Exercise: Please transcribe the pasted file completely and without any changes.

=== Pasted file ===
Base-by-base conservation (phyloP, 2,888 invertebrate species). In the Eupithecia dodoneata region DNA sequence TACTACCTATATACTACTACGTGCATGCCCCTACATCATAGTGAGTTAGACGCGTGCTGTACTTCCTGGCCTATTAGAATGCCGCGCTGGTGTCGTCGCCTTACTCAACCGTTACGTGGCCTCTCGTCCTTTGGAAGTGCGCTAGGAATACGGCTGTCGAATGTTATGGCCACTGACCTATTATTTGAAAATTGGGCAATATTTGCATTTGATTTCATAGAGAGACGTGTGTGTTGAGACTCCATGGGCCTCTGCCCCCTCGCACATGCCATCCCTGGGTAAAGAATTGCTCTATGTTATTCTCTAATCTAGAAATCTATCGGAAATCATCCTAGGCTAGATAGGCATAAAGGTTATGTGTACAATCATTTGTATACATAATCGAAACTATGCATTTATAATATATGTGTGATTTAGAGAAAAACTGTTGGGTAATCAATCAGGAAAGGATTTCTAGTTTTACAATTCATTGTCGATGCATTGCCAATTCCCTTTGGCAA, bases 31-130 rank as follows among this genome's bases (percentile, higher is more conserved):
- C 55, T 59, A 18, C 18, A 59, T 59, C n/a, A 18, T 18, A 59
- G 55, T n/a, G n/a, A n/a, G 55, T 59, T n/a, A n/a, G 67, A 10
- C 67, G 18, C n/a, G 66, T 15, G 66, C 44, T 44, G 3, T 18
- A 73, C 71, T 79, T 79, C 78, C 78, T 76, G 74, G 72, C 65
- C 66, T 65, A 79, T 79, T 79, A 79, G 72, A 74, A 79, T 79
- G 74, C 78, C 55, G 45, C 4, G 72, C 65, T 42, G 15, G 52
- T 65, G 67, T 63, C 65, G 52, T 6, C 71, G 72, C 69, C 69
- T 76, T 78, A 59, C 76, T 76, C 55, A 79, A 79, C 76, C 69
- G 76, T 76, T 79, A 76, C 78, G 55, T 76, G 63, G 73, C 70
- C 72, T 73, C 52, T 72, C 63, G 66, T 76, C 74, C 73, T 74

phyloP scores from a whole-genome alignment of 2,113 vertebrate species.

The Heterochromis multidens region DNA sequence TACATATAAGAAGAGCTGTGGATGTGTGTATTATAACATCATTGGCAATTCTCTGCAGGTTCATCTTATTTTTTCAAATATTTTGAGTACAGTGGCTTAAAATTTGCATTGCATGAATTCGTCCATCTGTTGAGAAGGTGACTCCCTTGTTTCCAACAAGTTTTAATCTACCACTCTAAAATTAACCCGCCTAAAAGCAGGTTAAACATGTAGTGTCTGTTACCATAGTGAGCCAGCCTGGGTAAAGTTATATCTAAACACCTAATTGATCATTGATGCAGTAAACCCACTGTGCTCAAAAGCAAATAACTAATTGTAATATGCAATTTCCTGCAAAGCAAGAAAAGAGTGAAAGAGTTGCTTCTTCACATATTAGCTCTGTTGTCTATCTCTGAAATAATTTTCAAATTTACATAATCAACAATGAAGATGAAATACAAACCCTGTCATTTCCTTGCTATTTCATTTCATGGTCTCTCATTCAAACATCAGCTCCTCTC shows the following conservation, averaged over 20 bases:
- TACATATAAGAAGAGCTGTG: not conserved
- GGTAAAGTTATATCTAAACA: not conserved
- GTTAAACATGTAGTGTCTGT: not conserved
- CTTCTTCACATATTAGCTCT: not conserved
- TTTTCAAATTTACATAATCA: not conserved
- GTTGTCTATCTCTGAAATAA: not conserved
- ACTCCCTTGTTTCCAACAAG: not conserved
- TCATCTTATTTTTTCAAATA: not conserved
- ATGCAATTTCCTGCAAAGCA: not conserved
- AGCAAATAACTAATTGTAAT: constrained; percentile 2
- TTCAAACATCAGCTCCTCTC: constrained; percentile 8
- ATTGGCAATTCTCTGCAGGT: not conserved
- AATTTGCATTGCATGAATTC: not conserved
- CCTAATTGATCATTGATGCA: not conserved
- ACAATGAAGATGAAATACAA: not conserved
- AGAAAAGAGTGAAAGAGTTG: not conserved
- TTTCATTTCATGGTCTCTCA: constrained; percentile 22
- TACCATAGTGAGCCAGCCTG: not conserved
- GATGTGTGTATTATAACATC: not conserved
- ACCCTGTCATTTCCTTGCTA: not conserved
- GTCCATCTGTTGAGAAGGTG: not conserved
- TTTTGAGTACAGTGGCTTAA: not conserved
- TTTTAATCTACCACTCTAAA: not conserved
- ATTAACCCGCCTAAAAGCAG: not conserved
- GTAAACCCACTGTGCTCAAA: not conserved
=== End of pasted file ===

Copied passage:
Base-by-base conservation (phyloP, 2,888 invertebrate species). In the Eupithecia dodoneata region DNA sequence TACTACCTATATACTACTACGTGCATGCCCCTACATCATAGTGAGTTAGACGCGTGCTGTACTTCCTGGCCTATTAGAATGCCGCGCTGGTGTCGTCGCCTTACTCAACCGTTACGTGGCCTCTCGTCCTTTGGAAGTGCGCTAGGAATACGGCTGTCGAATGTTATGGCCACTGACCTATTATTTGAAAATTGGGCAATATTTGCATTTGATTTCATAGAGAGACGTGTGTGTTGAGACTCCATGGGCCTCTGCCCCCTCGCACATGCCATCCCTGGGTAAAGAATTGCTCTATGTTATTCTCTAATCTAGAAATCTATCGGAAATCATCCTAGGCTAGATAGGCATAAAGGTTATGTGTACAATCATTTGTATACATAATCGAAACTATGCATTTATAATATATGTGTGATTTAGAGAAAAACTGTTGGGTAATCAATCAGGAAAGGATTTCTAGTTTTACAATTCATTGTCGATGCATTGCCAATTCCCTTTGGCAA, bases 31-130 rank as follows among this genome's bases (percentile, higher is more conserved):
- C 55, T 59, A 18, C 18, A 59, T 59, C n/a, A 18, T 18, A 59
- G 55, T n/a, G n/a, A n/a, G 55, T 59, T n/a, A n/a, G 67, A 10
- C 67, G 18, C n/a, G 66, T 15, G 66, C 44, T 44, G 3, T 18
- A 73, C 71, T 79, T 79, C 78, C 78, T 76, G 74, G 72, C 65
- C 66, T 65, A 79, T 79, T 79, A 79, G 72, A 74, A 79, T 79
- G 74, C 78, C 55, G 45, C 4, G 72, C 65, T 42, G 15, G 52
- T 65, G 67, T 63, C 65, G 52, T 6, C 71, G 72, C 69, C 69
- T 76, T 78, A 59, C 76, T 76, C 55, A 79, A 79, C 76, C 69
- G 76, T 76, T 79, A 76, C 78, G 55, T 76, G 63, G 73, C 70
- C 72, T 73, C 52, T 72, C 63, G 66, T 76, C 74, C 73, T 74

phyloP scores from a whole-genome alignment of 2,113 vertebrate species.

The Heterochromis multidens region DNA sequence TACATATAAGAAGAGCTGTGGATGTGTGTATTATAACATCATTGGCAATTCTCTGCAGGTTCATCTTATTTTTTCAAATATTTTGAGTACAGTGGCTTAAAATTTGCATTGCATGAATTCGTCCATCTGTTGAGAAGGTGACTCCCTTGTTTCCAACAAGTTTTAATCTACCACTCTAAAATTAACCCGCCTAAAAGCAGGTTAAACATGTAGTGTCTGTTACCATAGTGAGCCAGCCTGGGTAAAGTTATATCTAAACACCTAATTGATCATTGATGCAGTAAACCCACTGTGCTCAAAAGCAAATAACTAATTGTAATATGCAATTTCCTGCAAAGCAAGAAAAGAGTGAAAGAGTTGCTTCTTCACATATTAGCTCTGTTGTCTATCTCTGAAATAATTTTCAAATTTACATAATCAACAATGAAGATGAAATACAAACCCTGTCATTTCCTTGCTATTTCATTTCATGGTCTCTCATTCAAACATCAGCTCCTCTC shows the following conservation, averaged over 20 bases:
- TACATATAAGAAGAGCTGTG: not conserved
- GGTAAAGTTATATCTAAACA: not conserved
- GTTAAACATGTAGTGTCTGT: not conserved
- CTTCTTCACATATTAGCTCT: not conserved
- TTTTCAAATTTACATAATCA: not conserved
- GTTGTCTATCTCTGAAATAA: not conserved
- ACTCCCTTGTTTCCAACAAG: not conserved
- TCATCTTATTTTTTCAAATA: not conserved
- ATGCAATTTCCTGCAAAGCA: not conserved
- AGCAAATAACTAATTGTAAT: constrained; percentile 2
- TTCAAACATCAGCTCCTCTC: constrained; percentile 8
- ATTGGCAATTCTCTGCAGGT: not conserved
- AATTTGCATTGCATGAATTC: not conserved
- CCTAATTGATCATTGATGCA: not conserved
- ACAATGAAGATGAAATACAA: not conserved
- AGAAAAGAGTGAAAGAGTTG: not conserved
- TTTCATTTCATGGTCTCTCA: constrained; percentile 22
- TACCATAGTGAGCCAGCCTG: not conserved
- GATGTGTGTATTATAACATC: not conserved
- ACCCTGTCATTTCCTTGCTA: not conserved
- GTCCATCTGTTGAGAAGGTG: not conserved
- TTTTGAGTACAGTGGCTTAA: not conserved
- TTTTAATCTACCACTCTAAA: not conserved
- ATTAACCCGCCTAAAAGCAG: not conserved
- GTAAACCCACTGTGCTCAAA: not conserved